Monday, November 13, 2006

Until we meet again, Justice

I spent the last month stressing out about having been summoned for jury duty in a criminal case, here in Montreal. I was truly torn between wanting to do my duty as a proud citizen of a country lucky to have such institutions, and what it could translate into for my family, employer and self over what can be a draining experience, lasting months to complete in some cases...

So I went this morning, going from shuffling ideas in the back of my mind on how I could get out of it, to almost be excited to be a part of an experience that might not present itself again in my lifetime.

After being briefed on the details of the case, which I cannot elaborate on for legal and decency reasons, we were offered the opportunity to ask the judge for an exemption. I would say almost half the room (we were about 100) rushed to do so, only for the large majority to be told they were not entitled to one. I decided not to ask for one myself, concluding that the least I could do was to let the process take its course, and leave it to the court to decide if this was meant to be.

Sure enough, I was drawn to be in the first twenty people to be evaluated by the prosecution and defense. Both parties are allowed to refuse up to twenty jurors without any further explanation. They can refuse more if needed, but past 20, they have to start justifying their decisions.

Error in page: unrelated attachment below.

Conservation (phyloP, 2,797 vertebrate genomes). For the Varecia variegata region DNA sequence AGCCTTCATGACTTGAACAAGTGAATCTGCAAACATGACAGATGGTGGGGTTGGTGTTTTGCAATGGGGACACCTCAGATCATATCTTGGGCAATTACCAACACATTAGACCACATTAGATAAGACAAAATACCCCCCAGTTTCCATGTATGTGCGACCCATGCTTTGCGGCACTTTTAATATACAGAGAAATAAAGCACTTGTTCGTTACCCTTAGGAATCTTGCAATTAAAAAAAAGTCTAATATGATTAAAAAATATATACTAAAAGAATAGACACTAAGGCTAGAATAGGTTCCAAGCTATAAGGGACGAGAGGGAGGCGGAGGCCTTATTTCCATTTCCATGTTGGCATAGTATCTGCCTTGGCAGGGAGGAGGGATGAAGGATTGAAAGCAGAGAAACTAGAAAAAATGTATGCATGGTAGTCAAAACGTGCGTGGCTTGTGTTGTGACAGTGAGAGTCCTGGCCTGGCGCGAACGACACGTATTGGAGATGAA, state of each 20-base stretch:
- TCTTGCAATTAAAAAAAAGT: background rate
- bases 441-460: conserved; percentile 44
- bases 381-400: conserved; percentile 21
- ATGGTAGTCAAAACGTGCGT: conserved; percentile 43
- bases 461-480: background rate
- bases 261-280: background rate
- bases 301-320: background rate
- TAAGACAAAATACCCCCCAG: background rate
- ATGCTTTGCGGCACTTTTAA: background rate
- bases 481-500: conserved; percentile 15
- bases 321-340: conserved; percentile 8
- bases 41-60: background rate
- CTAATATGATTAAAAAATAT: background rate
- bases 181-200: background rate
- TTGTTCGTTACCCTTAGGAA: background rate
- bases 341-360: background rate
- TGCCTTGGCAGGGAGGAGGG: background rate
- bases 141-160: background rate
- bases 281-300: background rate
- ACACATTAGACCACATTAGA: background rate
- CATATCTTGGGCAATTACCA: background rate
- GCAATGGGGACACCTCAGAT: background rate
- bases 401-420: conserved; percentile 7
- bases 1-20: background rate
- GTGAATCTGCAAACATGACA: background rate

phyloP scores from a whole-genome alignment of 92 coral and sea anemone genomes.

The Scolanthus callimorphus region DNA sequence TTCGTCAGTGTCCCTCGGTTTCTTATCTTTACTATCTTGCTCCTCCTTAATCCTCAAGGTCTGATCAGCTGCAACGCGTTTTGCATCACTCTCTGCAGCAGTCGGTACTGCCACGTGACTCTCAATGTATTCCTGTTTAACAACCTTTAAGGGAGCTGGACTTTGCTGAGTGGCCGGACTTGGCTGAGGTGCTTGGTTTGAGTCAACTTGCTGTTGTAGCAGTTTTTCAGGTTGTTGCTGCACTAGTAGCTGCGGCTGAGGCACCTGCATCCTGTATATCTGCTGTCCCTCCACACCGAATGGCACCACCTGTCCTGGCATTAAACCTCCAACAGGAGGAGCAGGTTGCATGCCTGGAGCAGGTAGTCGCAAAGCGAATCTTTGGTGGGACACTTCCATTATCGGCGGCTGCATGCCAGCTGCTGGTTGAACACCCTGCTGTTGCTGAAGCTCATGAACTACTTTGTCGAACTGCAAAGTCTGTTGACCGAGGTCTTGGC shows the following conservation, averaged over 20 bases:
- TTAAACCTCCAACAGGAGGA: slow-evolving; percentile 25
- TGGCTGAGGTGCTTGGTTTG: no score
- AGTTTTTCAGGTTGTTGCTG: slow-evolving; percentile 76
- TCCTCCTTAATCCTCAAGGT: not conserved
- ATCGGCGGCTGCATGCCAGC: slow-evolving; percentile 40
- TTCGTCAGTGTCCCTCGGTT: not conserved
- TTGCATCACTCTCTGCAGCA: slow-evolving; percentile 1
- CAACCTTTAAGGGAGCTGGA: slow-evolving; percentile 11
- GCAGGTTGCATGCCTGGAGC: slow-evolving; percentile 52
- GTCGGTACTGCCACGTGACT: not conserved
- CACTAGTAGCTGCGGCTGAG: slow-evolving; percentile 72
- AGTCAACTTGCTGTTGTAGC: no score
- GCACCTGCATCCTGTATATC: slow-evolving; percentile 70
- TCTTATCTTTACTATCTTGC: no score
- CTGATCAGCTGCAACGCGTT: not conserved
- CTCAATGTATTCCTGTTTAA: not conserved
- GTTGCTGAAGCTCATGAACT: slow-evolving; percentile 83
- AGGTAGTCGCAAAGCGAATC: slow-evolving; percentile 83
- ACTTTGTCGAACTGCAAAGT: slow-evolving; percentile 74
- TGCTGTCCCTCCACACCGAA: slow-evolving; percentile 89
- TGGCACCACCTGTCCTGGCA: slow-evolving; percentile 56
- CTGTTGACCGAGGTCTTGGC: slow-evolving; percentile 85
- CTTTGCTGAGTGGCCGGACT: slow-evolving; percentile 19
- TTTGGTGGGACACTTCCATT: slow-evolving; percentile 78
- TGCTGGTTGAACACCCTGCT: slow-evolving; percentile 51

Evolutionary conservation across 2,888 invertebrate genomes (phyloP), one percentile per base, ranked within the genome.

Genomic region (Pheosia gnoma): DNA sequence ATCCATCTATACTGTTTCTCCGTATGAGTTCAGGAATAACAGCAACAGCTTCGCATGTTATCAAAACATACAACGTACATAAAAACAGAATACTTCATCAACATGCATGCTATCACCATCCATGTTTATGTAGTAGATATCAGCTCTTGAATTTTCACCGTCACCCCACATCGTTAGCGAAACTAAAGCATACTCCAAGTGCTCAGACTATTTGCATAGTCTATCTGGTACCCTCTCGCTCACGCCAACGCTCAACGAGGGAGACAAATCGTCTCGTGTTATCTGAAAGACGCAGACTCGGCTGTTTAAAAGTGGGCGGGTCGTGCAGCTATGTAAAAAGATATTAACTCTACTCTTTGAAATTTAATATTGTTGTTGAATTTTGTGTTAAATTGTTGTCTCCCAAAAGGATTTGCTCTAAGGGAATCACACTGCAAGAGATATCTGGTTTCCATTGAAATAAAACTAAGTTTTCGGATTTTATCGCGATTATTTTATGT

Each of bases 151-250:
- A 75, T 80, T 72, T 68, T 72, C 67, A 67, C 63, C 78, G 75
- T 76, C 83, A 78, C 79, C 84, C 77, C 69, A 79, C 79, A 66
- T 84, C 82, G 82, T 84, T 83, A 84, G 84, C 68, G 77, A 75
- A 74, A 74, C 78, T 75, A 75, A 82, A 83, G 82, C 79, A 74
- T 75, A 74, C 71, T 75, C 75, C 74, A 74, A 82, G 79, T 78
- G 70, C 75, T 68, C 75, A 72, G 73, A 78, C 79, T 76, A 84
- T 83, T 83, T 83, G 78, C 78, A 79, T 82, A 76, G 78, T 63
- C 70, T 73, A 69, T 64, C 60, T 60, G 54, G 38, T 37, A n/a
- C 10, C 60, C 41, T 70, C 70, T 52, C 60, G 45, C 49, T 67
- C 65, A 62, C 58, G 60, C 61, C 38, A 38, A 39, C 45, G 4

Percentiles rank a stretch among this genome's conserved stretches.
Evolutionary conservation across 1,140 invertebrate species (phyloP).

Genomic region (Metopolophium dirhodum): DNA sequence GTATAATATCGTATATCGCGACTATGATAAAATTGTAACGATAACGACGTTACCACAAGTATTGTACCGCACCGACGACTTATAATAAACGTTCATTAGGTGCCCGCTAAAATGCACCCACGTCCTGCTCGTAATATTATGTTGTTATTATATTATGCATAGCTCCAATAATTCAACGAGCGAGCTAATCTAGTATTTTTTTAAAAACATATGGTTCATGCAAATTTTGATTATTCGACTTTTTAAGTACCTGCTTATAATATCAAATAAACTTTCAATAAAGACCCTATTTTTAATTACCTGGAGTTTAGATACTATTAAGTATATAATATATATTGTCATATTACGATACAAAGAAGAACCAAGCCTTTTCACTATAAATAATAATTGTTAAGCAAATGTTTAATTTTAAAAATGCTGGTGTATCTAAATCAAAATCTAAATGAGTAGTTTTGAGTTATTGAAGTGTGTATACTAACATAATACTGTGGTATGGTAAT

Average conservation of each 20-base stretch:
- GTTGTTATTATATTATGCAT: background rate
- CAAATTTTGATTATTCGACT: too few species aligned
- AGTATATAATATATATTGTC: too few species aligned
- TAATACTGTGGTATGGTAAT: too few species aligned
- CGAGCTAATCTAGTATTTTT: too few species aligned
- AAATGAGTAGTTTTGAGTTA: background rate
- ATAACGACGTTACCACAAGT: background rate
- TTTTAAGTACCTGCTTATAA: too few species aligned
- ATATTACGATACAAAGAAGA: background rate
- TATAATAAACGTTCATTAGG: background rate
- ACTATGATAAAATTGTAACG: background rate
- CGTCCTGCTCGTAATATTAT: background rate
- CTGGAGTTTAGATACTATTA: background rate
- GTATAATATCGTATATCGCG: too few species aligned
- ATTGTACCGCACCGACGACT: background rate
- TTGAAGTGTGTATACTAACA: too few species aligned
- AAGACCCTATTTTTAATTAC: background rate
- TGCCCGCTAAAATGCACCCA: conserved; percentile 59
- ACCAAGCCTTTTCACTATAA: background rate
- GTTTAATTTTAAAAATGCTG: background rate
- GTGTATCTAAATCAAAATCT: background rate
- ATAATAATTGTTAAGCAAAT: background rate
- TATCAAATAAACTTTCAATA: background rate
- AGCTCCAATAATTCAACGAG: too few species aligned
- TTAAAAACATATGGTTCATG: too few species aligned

I was eighteenth in the first batch of twenty. When it came time for me to pass in front of the judge, prosecution and defense, only 4 jurors had been retained.

I was asked to state my name and occupation. The prosecution accepted me right away, but after a few seconds of what looked like intense deliberation, the two defense lawyers deemed that I did not fit their criteria for this case.

I have to say that I was relieved the decision had been made for me. This is because the next step was to swear under oath that, among other things, I would only make a decision based on the proofs presented to us during the case, and on the proofs only. I do not think I could have sincerely sworn to this, because I don't believe that a legally untrained person could swear to leave their personal beliefs and judgments behind to act as some kind of legal robot, particularly in a murder case. I am not arguing against the system, but I could not pretend to be prone to this kind of detachment myself. And if I wasn't going to lie to weasel myself out of the responsibility, like so many others tried to do, I certainly was not ready to do so to falsely get into it either, regardless of what the consequences might be.

So if I understood properly, it now means I cannot be called for jury duty for another five years. I'm almost curious to see if and how life might change my opinion with a few more years under my belt, should I be randomly drawn from the electors list again.

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